Saturday, 2:15 PM
Governor signs law allowing out-of-state gays to wed
( David L. Ryan/Globe Staff)
By Michael Levenson, Globe Staff
Surrounded by cheering, clapping gay-rights activists and legislators, Governor Deval Patrick today signed a bill repealing a 95-year-old statute that had prevented gay and lesbian couples from most other states from marrying in Massachusetts.
"It's a good day," said Patrick, declaring that the repeal will "confirm a simple truth: that is, in Massachusetts, equal means equal."
Massachusetts will "continue to lead the way as a national leader" and affirm "all people come before their government as equals," Patrick said in a bill-signing ceremony at the State House's Grand Staircase. Gay marriage "is still troubling for some of our citizens," he said, "but it is still the law."
Patrick, who turned 52 today, also called the bill "a great birthday present."
Marc Solomon, executive director of MassEquality, a gay-rights organization, said, "This is really a new day. We welcome everyone from New York to come here and get married. We think it's a shame people can't get married in their own states."
The repeal took effect immediately, making Massachusetts the second state after California to allow same-sex couples to marry, regardless of residence. It opened the borders for potentially thousands of nonresident same-sex couples. That includes an estimated 49,000 couples from New York, where Governor David Paterson has instructed state agencies to recognize and grant benefits to gay couples who marry elsewhere, even though the Empire State does not authorize same-sex marriages.
The law specifically barred out-of-state residents from marrying here if the marriage would be considered void in their home state. The origins of the law could be traced to the national backlash over the interracial marriage of heavyweight boxing champion Jack Johnson. At the time, 30 of 48 states banned interracial marriage, and many other states, including Massachusetts, enacted provisions that would keep interracial couples from crossing borders to marry in their jurisdiction.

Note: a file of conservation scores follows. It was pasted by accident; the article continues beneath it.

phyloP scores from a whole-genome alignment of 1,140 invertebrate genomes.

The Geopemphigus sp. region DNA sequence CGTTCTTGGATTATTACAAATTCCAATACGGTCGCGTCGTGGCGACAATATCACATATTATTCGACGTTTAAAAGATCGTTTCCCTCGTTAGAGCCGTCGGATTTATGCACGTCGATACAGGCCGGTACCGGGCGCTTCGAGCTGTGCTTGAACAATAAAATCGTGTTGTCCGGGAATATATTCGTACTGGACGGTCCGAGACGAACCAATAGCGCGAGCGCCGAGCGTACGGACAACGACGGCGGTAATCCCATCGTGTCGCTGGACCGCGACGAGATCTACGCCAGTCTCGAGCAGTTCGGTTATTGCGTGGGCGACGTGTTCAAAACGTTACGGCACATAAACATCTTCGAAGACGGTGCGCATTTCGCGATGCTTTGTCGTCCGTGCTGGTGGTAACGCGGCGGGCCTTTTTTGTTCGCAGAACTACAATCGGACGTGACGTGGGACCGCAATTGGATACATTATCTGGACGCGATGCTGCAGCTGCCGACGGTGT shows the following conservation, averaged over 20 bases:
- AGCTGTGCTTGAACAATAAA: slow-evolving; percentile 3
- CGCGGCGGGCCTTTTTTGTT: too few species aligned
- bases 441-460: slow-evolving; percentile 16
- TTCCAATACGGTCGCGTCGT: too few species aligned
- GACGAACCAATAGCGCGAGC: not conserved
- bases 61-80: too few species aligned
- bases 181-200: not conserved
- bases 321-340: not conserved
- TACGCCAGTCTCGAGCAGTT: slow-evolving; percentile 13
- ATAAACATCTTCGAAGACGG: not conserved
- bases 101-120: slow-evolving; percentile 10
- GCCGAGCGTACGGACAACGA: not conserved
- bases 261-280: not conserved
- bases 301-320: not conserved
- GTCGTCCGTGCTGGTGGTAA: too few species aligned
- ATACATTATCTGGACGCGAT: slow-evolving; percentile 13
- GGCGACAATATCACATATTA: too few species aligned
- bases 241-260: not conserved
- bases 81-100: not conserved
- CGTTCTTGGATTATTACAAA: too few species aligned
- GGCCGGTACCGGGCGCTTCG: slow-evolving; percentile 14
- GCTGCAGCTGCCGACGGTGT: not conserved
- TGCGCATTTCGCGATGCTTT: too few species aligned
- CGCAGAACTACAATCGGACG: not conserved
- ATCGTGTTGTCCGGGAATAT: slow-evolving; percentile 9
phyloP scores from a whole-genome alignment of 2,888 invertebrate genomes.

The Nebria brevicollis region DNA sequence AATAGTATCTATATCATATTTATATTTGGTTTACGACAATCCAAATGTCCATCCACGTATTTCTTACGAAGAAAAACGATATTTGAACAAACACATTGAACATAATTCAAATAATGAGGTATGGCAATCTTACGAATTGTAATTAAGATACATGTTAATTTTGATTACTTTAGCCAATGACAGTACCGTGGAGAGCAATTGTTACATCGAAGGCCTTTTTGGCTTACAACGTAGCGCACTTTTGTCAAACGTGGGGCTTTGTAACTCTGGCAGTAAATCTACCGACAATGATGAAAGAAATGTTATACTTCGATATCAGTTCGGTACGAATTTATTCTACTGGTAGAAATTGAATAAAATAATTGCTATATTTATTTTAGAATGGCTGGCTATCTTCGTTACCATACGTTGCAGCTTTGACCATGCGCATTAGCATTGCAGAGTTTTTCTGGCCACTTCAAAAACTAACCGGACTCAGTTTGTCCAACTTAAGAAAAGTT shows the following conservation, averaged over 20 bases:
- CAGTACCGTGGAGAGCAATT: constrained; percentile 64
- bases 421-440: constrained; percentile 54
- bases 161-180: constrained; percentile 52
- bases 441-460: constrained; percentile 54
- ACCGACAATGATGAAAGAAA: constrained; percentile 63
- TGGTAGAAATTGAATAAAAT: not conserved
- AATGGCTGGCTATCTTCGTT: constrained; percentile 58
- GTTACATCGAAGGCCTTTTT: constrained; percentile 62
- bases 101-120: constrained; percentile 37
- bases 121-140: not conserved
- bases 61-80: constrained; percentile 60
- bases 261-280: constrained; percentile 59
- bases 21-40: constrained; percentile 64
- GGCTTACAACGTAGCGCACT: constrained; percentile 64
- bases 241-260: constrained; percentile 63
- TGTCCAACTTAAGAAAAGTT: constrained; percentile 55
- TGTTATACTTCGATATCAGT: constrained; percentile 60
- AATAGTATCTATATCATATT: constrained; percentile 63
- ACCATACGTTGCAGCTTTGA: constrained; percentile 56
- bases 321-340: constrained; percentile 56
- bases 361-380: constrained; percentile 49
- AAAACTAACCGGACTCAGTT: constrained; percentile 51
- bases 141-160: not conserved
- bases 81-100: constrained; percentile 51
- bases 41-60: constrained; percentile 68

The law remained on the books but fell into obscurity until gay marriage became legalized in Massachusetts, and Governor Mitt Romney cited the law as a means to prevent Massachusetts from becoming what he called "the Las Vegas of gay marriage."
Unlike past same-sex marriage debates, the repeal of the 1913 law did not draw protesters to the State House. Advocates cited the absence of demonstrations as a sign that same-sex marriage has become an accepted fact of life in Massachusetts, after lawmakers in a joint session last year rejected a proposed constitutional amendment to limit marriage to heterosexual couples.
The repeal passed swiftly in the Senate earlier this month on a unanimous voice vote. The House voted 118 to 35 to pass the repeal bill on Tuesday after a 45-minute floor debate.
Supporters called the 1913 law a vestige of racist opposition to interracial marriage, while opponents argued for keeping it in deference to the rights of other states to set marriage laws. Several representatives called for keeping the law on the books because they said it would create legal chaos for other states that would be forced to consider same-sex marriage or resolve disputes among couples who marry in Massachusetts but want benefits, or to divorce, back home.
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